Horizontal distribution of power is shared among different organs of government such as Executive, Legislature and Judiciary. Vertical distribution of power. Power can be shared among governments at different levels such as central Govt; state Govt. and Local Govt. Power may also be shared among different social groups. Ex. Religious and linguistic groups, community government in Belgium etc. Power sharing arrangements can also be seen in the way political
parties, pressure groups and movements control or influence those in power.

14. ### When does a social difference become a social division?

When different social differences overlap, one particular social difference gains in prominence. This leads to the creation of social division and tension. For example, in Northern Ireland, the social differences of class and religion overlap each other. The Catholics are usually the ones who are poor, while the protestants are the ones who are well off. The religious differences are accentuated by this overlap. As a result, there are conflicts between the two religious groups.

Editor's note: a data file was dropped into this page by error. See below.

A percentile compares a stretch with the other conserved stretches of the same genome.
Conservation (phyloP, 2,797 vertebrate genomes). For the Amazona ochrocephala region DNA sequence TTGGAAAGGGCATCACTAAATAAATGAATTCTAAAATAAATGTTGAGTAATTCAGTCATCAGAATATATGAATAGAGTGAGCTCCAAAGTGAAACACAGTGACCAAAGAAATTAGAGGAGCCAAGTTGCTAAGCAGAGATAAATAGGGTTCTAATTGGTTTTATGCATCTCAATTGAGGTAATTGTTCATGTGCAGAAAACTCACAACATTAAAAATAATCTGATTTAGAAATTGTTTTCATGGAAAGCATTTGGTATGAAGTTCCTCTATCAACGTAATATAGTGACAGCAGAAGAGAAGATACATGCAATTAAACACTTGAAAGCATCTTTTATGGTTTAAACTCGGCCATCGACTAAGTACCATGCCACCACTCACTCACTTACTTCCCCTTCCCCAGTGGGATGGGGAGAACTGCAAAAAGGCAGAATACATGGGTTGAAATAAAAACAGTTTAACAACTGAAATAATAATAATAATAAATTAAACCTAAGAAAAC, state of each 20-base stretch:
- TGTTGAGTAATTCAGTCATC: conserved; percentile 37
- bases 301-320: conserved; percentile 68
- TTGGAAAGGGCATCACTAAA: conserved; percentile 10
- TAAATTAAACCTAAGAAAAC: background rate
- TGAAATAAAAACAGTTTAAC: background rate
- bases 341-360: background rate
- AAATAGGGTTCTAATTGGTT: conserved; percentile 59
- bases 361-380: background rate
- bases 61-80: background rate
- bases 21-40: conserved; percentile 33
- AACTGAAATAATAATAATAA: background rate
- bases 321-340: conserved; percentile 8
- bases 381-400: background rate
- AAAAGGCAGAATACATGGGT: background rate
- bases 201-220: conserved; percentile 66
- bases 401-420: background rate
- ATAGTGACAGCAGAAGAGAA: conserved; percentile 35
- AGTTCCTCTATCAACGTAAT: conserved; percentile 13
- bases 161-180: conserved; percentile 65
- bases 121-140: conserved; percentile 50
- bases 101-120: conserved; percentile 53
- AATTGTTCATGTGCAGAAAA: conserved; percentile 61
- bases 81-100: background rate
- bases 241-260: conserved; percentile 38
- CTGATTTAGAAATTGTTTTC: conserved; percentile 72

15. ### What is the status of women’s representation in India’s legislative bodies?

When it comes to representation of women in legislative bodies, India is among the bottom group of nations in the world. Women’s representation has always been less than 10% in Lok Sabha and 5% in the State Assemblies.
On the other hand, the situation is different in the case of local government bodies. As one-third of seats in local government bodies (panchayats and municipalities) is reserved for women, there are more than 10 lakh elected women representatives in rural and urban local bodies.